SILENT FEMMES….Two years ago, I had just started writing my blog when I noticed something odd: There didn’t seem to be any other women in the political blogosphere. Oh, I knew that there were female-authored blogs. But the big guys (who I defined as Josh Marshall, Eric Alterman, Tapped, the DNC, those high-profile blogs) bookmarked one woman out of thirty, if any at all. (In fact, one blogger who was linked used the name Emma Goldman but was actually a guy.) More than that, at least 95 percent of the messages I received were from male readers. Debates were swirling around the blogosphere but for the most part, women were not part of the ones that got picked up in Krugman columns or that influenced news coverage.

I looked at newspaper columns and noticed something similar, although to a less drastic degree. Ditto tv pundits and magazine columnists (the obvious exceptions here are conservatives–I’ll turn to that later this week). Although women were represented fairly equally in the ranks of newsroom reporters, it seemed there was an opinion barrier. Why?

I decided to find out, and I pitched the story to The New Republic. They were interested, but said they had recently run a piece on the same topic by Naomi Wolf. (Her essay ran in 1993.) When I came to the Monthly, I tried again. Interesting, I was told, but not really newsworthy.

Then Susan Estrich handed me a nice little gift. News hook firmly in hand, I took a new look at the question and wrote an essay for our upcoming April issue.

Are women discriminated against in opinion journalism? Not blantantly, not anymore. But women’s writing is not judged the same as men’s. Not all the time, at least. Some of the most fascinating stuff I found while researching this piece was evidence that while women tend to do well in areas where they are judged on objective standards, when the judgment is subjective, their work is discounted by both male and female evaluators. This happens in music and in art and, yes, in writing. When you add opinion onto that and consider that the type of written voice most people think of as authoritative is distinctively male, women suffer even more by comparison. And when it comes to the culture of political magazines, boys rules apply. Women may breathe a sigh of relief to have even made it through the door, but to succeed, they need to further adapt to male norms.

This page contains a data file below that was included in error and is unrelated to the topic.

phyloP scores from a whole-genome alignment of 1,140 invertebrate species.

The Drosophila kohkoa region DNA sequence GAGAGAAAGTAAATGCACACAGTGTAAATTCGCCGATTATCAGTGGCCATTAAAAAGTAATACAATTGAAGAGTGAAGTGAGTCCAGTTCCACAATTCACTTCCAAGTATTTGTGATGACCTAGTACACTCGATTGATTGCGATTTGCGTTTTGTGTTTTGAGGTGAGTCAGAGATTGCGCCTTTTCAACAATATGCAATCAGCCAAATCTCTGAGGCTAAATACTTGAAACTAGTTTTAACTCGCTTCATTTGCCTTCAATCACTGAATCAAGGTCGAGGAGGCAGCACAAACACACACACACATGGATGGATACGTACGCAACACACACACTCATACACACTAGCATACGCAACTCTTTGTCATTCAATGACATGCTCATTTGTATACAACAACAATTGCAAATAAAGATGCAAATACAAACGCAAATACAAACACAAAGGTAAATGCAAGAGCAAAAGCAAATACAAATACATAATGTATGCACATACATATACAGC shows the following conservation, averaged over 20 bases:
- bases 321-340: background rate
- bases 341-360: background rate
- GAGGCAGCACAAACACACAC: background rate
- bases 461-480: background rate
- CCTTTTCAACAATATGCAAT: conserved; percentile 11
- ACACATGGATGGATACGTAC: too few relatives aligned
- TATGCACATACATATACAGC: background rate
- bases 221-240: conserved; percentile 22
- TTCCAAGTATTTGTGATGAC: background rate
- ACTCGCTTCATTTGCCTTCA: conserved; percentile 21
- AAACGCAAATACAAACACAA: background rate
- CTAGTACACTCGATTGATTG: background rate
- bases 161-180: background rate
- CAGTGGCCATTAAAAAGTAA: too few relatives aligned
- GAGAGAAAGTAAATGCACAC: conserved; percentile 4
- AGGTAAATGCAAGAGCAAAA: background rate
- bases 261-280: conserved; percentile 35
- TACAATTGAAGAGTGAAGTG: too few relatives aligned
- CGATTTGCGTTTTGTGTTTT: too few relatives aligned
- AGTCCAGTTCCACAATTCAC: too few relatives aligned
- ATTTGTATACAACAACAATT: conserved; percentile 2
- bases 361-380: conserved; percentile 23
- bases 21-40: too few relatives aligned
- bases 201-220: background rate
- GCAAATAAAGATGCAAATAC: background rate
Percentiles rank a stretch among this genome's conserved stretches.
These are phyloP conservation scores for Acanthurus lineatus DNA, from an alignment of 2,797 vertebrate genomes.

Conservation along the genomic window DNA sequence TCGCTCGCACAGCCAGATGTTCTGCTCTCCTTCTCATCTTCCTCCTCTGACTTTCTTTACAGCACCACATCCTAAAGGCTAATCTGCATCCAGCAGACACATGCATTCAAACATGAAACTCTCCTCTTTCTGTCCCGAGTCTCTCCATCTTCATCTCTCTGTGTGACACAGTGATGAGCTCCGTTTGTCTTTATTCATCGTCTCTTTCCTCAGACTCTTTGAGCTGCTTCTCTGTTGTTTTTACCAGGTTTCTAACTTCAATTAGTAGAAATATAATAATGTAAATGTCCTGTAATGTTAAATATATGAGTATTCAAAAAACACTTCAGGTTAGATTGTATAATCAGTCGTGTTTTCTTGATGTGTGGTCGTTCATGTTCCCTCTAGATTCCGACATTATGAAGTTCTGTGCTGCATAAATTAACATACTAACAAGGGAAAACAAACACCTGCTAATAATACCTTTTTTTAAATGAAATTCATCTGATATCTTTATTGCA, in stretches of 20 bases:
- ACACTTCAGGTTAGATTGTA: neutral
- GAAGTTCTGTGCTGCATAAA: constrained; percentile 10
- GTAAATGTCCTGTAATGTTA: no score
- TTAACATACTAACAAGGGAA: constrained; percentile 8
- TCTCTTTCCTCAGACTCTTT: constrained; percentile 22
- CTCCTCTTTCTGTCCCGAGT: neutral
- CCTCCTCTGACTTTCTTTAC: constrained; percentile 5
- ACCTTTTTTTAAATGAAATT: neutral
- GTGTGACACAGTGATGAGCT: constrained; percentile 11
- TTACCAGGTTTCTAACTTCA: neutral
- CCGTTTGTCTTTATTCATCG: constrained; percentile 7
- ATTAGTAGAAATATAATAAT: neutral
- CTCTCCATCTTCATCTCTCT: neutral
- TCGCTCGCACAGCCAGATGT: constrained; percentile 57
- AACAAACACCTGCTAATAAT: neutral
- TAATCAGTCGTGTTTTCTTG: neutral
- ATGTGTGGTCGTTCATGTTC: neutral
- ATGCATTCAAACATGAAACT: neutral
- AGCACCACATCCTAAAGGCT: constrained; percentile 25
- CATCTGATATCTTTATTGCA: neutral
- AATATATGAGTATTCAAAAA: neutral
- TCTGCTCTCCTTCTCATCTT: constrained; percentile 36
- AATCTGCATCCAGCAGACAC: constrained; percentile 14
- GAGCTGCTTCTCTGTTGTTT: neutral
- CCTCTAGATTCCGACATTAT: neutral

Even so, there’s no getting around the fact that most women don’t even get to the point where they’re applying to work at magazines like ours. They’re not writing letters to the editor, they’re not calling into NPR political talk shows, they’re not reading blogs, they’re not opinion columnists at college newspapers. At a very early age, women decide not to become–as my editor puts it–“opinion warriors.”

It’s the result of socialization that is so subtle and powerful that we barely notice it, and so we simply take for granted that women are less interested in the rough-and-tumble world of punditry.

That’s enough to start. Read the whole piece for yourself. But do me a favor–don’t send me hate mail until you’ve read beyond the first section. This is an incredibly sensitive subject that lends itself easily to defensive reactions by both men and women. And it’s just for that reason that we need to discuss it out in the open. Having some level of gender bias isn’t the problem; nearly all of us do. Ignoring the gender bias and refusing to do anything about it is a problem.

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Amy Sullivan

Amy Sullivan is a Chicago-based journalist who has written about religion, politics, and culture as a senior editor for Time, National Journal, and Yahoo. She was an editor at the Washington Monthly from 2004 to 2006.